|Born||May 26, 1954|
New York City, New York, U.S.
|Education||City College of New York (BA)|
|Family||Naomi Oreskes (sister)|
Daniel Oreskes (brother)
Michael Oreskes (born May 26, 1954) is an American journalist who worked at the New York Daily News and for 20 years at The New York Times. Oreskes was then vice president and senior managing editor at the Associated Press before joining NPR as senior vice president of news and editorial director in 2015. Oreskes was ousted in 2017 amid allegations of sexual harassment.
Early life and education
Oreskes was born to Susan and Irwin Oreskes. His father was a professor of medical laboratory sciences and former dean of the School of Health Sciences at Hunter College, City University of New York; his mother was a teacher. He has three siblings: Naomi Oreskes, a historian of science; Daniel Oreskes, an actor; and Rebecca Oreskes, a writer and former U.S. Forest Service ranger.
Oreskes covered City Hall at the New York Daily News before joining the New York Times in 1981. In 1988, he won the Silurians Award for News Analyses for his presidential campaign coverage. Oreskes remained at the Times until 2005, serving at various times as Chief Political Correspondent, Metropolitan Editor, City Editor, Washington Bureau Chief, and from 2001 to 2005 as Deputy Managing Editor/Assistant Managing Editor.
Oreskes received three Emmy Awards and an Alfred I. duPont–Columbia University Award for documentary television production. In 1999, he was awarded the Townsend Harris Medal by CCNY, and in 2000 he was inducted into the CCNY Communications Alumni Hall of Fame. He is co-author, with Eric Lane, of The Genius of America, How the Constitution Saved Our Country and Why It Can Again (2007).
In 2018, former Fox News executive Ken LaCorte recruited Oreskes and former Fox News executive editor John Moody to launch LaCorte News, "a digital news startup with the stated goal of restoring faith in media." A November 2019 New York Times report alleged that LaCorte was using "Russian tactics" to disseminate divisive content via websites he covertly controlled.
History of Sexual Assault and Harassment
In October 2017, three women accused Oreskes of sexual harassment. Two of the alleged incidents occurred in the 1990s while Oreskes was working as the Washington, D.C., bureau chief for The New York Times, and one occurred in 2015 while he was employed by NPR. He was accused of forcibly kissing the two women during his Times tenure, and asking invasive and sexual questions during a three-hour lunch during the NPR meeting, pursuing one through a personals advertisement. When confronted by one of the women about kissing her and putting his tongue in her mouth, he was said to have responded, "I was overcome with passion. I couldn’t help myself.” He was reprimanded privately by NPR management.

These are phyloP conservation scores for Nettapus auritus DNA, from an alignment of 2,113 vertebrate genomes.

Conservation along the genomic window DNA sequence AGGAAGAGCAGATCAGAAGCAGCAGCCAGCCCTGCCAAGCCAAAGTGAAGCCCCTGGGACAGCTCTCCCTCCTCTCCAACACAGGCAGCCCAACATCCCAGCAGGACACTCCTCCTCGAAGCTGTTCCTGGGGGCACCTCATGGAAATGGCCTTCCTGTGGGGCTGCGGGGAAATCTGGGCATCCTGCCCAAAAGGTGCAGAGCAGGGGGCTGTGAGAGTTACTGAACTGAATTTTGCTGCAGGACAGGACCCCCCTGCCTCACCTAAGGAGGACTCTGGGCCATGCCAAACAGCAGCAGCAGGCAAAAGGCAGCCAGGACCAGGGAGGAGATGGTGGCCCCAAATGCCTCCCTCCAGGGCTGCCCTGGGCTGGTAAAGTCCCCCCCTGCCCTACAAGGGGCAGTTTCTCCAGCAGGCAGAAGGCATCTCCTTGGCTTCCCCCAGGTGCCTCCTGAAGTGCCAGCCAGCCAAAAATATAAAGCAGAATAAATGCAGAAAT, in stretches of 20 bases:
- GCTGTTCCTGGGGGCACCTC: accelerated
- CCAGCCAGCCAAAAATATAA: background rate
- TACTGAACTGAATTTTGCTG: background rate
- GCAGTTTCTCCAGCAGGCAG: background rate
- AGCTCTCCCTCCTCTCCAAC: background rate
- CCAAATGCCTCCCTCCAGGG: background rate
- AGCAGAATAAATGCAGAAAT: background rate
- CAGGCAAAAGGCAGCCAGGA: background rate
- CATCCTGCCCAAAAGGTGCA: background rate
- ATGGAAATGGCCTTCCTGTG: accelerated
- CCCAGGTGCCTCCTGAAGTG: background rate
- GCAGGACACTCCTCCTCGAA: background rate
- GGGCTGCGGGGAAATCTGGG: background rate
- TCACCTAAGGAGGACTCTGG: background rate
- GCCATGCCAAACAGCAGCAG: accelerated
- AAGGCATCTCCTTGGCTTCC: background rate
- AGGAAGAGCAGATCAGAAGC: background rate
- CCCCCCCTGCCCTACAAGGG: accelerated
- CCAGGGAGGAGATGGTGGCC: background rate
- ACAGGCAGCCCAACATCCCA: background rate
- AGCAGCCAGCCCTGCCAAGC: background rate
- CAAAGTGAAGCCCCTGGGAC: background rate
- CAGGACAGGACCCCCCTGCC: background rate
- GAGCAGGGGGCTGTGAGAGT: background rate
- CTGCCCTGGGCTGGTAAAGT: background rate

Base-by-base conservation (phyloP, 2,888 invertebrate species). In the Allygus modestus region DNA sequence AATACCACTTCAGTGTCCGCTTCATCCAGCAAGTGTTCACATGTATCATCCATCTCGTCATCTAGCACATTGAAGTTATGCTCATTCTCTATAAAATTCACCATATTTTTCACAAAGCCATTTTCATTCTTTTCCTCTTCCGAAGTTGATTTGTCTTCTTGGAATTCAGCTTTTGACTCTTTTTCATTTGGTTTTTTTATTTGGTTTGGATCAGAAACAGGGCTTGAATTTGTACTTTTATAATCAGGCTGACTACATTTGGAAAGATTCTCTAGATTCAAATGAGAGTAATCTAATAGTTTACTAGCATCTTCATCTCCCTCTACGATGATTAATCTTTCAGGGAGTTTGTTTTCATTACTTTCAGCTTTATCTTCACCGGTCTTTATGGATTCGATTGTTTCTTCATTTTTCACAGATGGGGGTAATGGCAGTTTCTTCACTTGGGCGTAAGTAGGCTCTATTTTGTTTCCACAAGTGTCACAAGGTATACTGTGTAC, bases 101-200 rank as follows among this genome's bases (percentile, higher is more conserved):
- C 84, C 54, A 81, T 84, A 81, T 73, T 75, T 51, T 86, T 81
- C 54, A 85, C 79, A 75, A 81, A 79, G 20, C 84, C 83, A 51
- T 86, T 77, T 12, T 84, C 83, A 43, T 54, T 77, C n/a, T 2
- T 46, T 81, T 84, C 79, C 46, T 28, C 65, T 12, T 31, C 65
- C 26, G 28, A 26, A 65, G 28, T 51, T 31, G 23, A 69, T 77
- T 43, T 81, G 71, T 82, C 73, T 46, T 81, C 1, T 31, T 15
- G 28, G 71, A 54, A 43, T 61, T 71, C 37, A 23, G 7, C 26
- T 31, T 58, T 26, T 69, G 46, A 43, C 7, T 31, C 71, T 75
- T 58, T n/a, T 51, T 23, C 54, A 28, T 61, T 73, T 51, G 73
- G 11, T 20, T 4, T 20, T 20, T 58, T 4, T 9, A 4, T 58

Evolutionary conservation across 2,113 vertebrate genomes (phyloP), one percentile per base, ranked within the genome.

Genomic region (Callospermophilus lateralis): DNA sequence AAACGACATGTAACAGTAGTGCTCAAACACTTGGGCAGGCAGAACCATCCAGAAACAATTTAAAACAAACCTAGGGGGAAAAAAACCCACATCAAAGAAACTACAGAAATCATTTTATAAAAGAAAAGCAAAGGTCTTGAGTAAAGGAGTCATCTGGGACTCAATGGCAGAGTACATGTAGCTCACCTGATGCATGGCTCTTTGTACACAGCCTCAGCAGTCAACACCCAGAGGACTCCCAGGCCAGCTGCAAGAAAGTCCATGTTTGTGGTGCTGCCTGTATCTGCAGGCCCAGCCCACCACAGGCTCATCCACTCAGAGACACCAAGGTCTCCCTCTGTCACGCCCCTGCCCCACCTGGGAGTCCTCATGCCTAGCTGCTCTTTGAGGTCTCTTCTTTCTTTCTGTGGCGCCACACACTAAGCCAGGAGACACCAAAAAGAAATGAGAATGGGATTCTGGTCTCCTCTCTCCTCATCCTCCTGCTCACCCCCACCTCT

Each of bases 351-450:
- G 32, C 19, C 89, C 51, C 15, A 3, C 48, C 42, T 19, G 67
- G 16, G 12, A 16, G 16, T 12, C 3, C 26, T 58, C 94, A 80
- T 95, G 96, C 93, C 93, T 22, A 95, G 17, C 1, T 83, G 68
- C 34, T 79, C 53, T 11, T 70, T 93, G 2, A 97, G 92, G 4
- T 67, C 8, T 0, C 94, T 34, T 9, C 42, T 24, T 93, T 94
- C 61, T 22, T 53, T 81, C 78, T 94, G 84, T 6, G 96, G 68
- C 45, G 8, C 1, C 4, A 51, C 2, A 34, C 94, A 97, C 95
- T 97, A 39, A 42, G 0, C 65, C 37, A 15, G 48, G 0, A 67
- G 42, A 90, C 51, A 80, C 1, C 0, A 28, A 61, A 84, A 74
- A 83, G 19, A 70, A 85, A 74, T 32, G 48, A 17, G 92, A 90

On October 31, 2017, following a Washington Post article on the allegations of misconduct at the Times, Oreskes was put on indefinite leave. NPR's chief executive Jarl Mohn said that action was taken because of a previously unpublicized allegation of harassment concerning a current employee. Oreskes resigned the next day at Mohn's request, writing, “I am deeply sorry to the people I hurt. My behavior was wrong and inexcusable, and I accept full responsibility." He was discharged without severance or separation benefits, and reimbursed NPR $1,800 in expense account charges related to his meetings with women.
The Post later reported that NPR ignored multiple sexual abuse allegations against Oreskes for two years, and that NPR's handling of Oreskes had prompted a "virtual rebellion" among staffers. Staffers told CNN's Brian Stelter that Oreskes created an oppressive atmosphere by abusing his position to meet young women. Mohn conceded he failed to act fast enough. A report by the law firm Morgan Lewis discussed Oreskes's pursuit of dates using NPR-financed meals, that some women warned younger women not to be alone with him, and staff distrust of management to address problems such as Oreskes's behavior; the report offered recommendations. Other women Oreskes allegedly harassed later surfaced. Mohn later apologized in a note to NPR staff, saying that he had failed to "see the bigger pattern of poor judgment and unacceptable behavior." More than 100 Associated Press staffers signed a petition demanding that management "take active steps to seek out anyone who was subjected to inappropriate behavior by Oreskes during his tenure with the company."
Keith Woods, NPR's vice president for newsroom training and diversity, said revelations of sexual harassment by Oreskes resulted in a “months-long organizational trauma.” David Folkenflik and Mary Louise Kelly, both of NPR, received the 2018 Ethics in Journalism Awards from the Society of Professional Journalists for their reporting on the Oreskes scandal within their own organization.
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